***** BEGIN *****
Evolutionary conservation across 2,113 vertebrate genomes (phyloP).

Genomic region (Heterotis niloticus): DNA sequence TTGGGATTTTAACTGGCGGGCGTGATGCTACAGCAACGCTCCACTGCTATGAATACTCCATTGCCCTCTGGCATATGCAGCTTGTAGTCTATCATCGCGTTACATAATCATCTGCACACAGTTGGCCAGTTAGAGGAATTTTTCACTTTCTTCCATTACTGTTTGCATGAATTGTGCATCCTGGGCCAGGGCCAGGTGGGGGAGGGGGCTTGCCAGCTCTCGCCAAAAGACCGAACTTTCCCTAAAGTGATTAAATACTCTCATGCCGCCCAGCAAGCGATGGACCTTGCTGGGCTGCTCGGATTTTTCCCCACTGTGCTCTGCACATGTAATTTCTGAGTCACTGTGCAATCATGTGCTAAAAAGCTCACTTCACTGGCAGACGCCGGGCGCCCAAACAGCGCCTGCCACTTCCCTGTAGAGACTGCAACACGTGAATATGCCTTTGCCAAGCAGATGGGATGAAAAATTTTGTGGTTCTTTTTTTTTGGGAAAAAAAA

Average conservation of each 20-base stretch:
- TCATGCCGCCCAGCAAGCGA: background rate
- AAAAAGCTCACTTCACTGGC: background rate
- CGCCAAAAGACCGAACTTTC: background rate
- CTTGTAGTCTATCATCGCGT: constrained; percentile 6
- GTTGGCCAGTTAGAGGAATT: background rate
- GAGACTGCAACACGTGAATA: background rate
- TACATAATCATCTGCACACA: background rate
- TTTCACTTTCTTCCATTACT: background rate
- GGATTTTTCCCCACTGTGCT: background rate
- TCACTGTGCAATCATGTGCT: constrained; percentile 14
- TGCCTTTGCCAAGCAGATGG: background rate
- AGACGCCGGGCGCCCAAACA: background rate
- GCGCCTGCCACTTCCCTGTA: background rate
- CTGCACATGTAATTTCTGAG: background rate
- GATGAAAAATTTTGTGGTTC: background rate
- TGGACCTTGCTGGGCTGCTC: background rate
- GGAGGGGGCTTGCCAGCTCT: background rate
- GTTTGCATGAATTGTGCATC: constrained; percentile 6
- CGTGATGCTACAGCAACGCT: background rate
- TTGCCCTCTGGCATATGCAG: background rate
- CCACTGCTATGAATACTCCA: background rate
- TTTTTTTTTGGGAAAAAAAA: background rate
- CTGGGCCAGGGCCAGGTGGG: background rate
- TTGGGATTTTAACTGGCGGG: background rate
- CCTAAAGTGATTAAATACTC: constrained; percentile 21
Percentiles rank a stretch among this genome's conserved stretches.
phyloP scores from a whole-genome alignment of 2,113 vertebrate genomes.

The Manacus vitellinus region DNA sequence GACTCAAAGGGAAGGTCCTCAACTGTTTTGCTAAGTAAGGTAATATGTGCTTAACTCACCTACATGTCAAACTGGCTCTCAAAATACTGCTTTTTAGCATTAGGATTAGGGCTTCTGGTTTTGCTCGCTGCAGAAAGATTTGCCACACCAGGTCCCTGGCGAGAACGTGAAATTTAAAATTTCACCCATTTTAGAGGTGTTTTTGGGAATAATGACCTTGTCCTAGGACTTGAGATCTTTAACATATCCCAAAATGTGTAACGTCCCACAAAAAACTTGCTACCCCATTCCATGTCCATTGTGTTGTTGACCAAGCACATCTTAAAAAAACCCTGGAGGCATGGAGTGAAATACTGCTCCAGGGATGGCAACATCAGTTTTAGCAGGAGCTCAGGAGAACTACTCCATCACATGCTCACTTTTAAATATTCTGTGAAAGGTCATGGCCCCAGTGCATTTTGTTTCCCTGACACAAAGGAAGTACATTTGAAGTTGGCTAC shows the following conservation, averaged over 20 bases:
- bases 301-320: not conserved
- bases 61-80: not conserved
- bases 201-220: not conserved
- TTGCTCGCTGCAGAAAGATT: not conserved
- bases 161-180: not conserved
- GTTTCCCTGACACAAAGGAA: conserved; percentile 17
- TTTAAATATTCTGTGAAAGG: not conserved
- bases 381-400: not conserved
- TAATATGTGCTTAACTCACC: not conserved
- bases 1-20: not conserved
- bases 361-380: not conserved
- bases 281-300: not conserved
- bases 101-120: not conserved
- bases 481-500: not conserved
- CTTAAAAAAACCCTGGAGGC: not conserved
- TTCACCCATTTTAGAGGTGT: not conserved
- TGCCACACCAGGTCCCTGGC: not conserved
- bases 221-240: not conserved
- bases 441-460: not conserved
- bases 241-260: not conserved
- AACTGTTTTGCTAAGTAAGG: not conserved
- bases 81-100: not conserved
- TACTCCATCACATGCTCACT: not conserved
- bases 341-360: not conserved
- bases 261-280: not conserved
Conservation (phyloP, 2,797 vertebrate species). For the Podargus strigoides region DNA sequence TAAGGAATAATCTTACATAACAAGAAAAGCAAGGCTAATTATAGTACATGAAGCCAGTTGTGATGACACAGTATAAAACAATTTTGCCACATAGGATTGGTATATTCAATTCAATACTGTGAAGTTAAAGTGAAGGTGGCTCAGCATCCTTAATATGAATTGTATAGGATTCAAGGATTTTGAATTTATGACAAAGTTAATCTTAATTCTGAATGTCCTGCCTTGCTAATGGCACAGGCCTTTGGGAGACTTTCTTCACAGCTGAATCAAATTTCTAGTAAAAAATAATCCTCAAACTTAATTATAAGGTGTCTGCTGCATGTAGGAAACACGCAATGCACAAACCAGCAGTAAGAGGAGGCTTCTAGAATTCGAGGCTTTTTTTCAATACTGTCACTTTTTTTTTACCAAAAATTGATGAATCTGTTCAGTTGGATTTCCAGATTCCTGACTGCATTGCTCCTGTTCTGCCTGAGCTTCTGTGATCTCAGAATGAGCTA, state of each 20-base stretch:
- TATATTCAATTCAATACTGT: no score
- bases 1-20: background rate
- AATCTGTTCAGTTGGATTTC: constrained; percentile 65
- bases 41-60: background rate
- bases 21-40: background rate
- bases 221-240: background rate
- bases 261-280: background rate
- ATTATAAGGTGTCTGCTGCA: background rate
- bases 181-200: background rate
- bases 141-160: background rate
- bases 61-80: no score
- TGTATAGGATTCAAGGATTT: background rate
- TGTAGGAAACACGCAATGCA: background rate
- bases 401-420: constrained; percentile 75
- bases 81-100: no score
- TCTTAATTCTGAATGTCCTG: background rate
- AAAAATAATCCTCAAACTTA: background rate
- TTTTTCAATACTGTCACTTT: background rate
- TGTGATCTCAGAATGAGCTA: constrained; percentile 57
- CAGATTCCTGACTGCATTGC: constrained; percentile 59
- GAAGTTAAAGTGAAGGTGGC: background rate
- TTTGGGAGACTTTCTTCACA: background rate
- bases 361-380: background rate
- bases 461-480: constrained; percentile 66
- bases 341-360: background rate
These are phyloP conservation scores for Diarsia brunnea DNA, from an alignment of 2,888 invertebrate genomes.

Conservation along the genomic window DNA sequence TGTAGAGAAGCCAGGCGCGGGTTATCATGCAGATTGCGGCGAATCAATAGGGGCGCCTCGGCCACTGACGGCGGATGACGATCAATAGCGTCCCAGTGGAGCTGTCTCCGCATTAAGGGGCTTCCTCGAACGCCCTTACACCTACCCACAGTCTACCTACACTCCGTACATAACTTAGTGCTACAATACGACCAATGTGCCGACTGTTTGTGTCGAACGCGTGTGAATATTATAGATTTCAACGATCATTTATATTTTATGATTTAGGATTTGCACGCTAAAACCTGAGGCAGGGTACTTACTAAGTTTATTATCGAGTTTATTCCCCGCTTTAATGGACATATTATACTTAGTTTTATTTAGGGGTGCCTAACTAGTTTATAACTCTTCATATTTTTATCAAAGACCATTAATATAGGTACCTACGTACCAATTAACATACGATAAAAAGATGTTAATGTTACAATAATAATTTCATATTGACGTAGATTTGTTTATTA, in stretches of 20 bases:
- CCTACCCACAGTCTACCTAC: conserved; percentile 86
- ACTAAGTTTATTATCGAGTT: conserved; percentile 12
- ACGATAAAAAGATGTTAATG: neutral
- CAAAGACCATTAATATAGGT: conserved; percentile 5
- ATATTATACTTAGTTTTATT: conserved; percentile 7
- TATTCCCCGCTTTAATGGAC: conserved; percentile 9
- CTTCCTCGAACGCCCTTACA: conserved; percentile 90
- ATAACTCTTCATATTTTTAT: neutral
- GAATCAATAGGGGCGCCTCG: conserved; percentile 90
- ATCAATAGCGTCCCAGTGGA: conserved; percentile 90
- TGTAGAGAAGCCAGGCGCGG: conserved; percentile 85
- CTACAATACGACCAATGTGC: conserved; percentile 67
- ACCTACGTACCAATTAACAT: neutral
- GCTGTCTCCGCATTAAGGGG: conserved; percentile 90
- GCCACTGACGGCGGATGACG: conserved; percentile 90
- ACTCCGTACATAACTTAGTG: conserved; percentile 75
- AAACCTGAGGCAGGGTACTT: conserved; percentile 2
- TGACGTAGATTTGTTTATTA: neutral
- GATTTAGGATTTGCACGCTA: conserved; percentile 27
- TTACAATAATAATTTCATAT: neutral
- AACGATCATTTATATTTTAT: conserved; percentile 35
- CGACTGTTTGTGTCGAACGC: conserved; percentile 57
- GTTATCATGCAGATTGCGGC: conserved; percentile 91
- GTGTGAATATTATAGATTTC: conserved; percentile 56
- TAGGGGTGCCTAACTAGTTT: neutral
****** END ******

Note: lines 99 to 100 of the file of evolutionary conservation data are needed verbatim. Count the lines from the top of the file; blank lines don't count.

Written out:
- GCCACTGACGGCGGATGACG: conserved; percentile 90
- ACTCCGTACATAACTTAGTG: conserved; percentile 75